Equivalent roughness values for some commercial pipes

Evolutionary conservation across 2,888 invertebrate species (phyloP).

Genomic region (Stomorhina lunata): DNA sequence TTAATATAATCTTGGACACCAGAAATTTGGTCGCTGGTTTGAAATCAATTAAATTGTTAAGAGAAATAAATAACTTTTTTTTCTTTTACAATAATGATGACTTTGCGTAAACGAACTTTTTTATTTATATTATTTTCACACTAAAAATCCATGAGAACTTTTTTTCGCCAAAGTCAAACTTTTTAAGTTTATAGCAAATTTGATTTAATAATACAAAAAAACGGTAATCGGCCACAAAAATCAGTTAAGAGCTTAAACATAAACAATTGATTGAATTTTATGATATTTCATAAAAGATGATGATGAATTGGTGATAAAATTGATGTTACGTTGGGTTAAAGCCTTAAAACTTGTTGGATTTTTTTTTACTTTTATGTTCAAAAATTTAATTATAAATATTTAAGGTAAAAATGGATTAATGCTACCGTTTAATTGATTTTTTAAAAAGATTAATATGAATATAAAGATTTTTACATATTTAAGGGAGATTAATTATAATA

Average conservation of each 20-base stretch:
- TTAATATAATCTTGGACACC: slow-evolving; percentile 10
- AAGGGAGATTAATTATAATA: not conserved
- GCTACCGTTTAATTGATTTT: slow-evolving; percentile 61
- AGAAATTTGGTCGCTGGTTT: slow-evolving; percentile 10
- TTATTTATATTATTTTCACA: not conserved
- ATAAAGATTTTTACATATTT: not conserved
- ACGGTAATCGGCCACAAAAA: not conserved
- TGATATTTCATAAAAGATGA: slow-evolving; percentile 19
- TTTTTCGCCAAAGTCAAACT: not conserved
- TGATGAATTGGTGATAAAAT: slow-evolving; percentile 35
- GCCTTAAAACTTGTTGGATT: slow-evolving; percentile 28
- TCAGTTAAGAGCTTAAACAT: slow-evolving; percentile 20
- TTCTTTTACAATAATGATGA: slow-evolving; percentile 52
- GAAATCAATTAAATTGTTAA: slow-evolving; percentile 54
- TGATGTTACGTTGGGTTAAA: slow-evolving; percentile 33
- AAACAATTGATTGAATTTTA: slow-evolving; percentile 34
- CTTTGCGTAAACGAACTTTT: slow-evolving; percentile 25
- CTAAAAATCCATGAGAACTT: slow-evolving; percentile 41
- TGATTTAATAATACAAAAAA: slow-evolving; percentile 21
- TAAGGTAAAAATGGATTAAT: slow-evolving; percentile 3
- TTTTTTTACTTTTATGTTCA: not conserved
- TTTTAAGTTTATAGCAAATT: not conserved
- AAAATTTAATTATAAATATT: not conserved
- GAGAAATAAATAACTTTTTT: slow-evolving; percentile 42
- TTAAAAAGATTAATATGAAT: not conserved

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Unformatted text preview: ew pipes, and the relative roughness of pipes may increase with use as a result of corrosion, scale buildup, and precipitation. As a result, the friction factor may increase by a factor of 5 to 10. Actual operating conditions must be considered in the design of piping systems. Also, the Moody chart and its equivalent Colebrook equation involve several uncertainties (the roughness size, experimental error, curve fitting of data, etc.), and thus the results obtained should not be treated as “exact.” It is usually considered to be accurate to 15 percent over the entire range in the figure. The Colebrook equation is implicit in f, and thus the determination of the friction factor requires tedious iteration unless an equation solver is used. An approximate explicit relation for f is given by S. E. Haaland in 1983 (Ref. 9) as 1 f 1.8 log 6.9 Re /D 3.7 1.11 (8-74) The results obtained from this relation are within 2 percent of those obtained from Colebrook equation, and we recommend using this relation rather than the Moody chart to avoid reading errors. In turbulent flow, wall roughness increases the heat transfer coefficient h by a factor of 2 or more [Dipprey and Sabersky (1963), Ref. 5]. The convection heat transfer coefficient for rough tubes can be calculated approximately from the Nusselt number relations such as Eq. 8–70 by using the friction factor determined from the Moody chart or the Colebrook equation. However, this approach is not very accurate since there is no further increase in h with f for f 4fsmooth [Norris (1970), Ref. 20] and correlations developed specifically for rough tubes should be used when more accuracy is desired. TABLE 8–3 Equivalent roughness values for new commercial pipes* Roughness, Material Glass, plastic Concrete Wood stave Rubber, smoothed Copper or brass tubing Cast iron Galvanized iron Wrought iron Stainless steel Commercial steel ft mm 0 (smooth) 0.003–0.03 0.9–9 0.0016 0.5 0.000033 0.01 0.000005 0.00085 0.0015 0.26 0.0005 0.00015 0.000007 0.15 0.046 0.002 0.00015 0.045 *The uncertainty in these values can be as much as 60 percent. Developing Turbulent Flow in the Entrance Region The entry lengths for turbulent flow are typically short, often just 10 tube diameters long, and thus the Nusselt number determined for fully developed turbulent flow can be used approximately for the entire tube. This simple approach gives reasonable results for pressure drop and heat transfer for long tubes and conservative results for short ones. Correlations for the friction and heat transfer coefficients for the entrance regions are available in the literature for better accuracy. r 0 Turbulent Flow in Noncircular Tubes The velocity and temperature profiles in turbulent flow are nearly straight lines in the core region, and any significant velocity and temperature gradients occur in the viscous sublayer (Fig. 8–25). Despite the small thickness of laminar sublayer (usually much less than 1 percent of the pipe diameter), the characteristics of the flow in this layer are very important since they set the stage for flow in the rest of the pipe. Therefore, pressure drop and heat transfer characteristics of turbulent flow in tubes are dominated by the very thin (r) Turbulent layer Overlap layer Laminar sublayer FIGURE 8–25 In turbulent flow, the velocity profile is nearly a straight line in the core region, and any significant velocity gradients occur in the viscous sublayer. cen58933_ch08.qxd 9/4/2002 11:29 AM Page 444 444 HEAT TRANSFER viscous sublayer next to the wall surface, and the shape of the core region is not of much significance. Consequently, the turbulent flow relations given above for circular tubes can also be used for noncircular tubes with reasonable accuracy by replacing the diameter D in the evaluation of the Reynolds number by the hydraulic diameter Dh 4Ac /p. Flow through Tube Annulus Tube Di Do Annulus Some simple heat transfer equipments consist of two concentric tubes, and are properly called double-tube heat exchangers (Fig. 8–26). In such devices, one fluid flows through the tube while the other flows through the annular space. The governing differential equations for both flows are identical. Therefore, steady laminar flow through an annulus can be studied analytically by using suitable boundary conditions. Consider a concentric annulus of inner diameter Di and outer diameter Do. The hydraulic diameter of annulus is FIGURE 8–26 A double-tube heat exchanger that consists of two concentric tubes. TABLE 8–4 Nusselt number for fully developed laminar flow in an annulus with one surface isothermal and the other adiabatic (Kays and Perkins, Ref. 14) Di /Do Nui — 17.46 11.56 7.37 5.74 4.86 3.66 4.06 4.11 4.23 4.43 4.86 4 (D2 o (Do 4Ac p Nui hi Dh k (b) Roughened surface Roughness FIGURE 8–27 Tube surfaces are often roughened, corrugated, or finned in order to enhance convection heat transfer. Do Di (8-75) and Nuo ho Dh k (8-76) For fully developed turbulent flow, the inner and outer convection coefficients are approximately equal to each other, and the tube ann...
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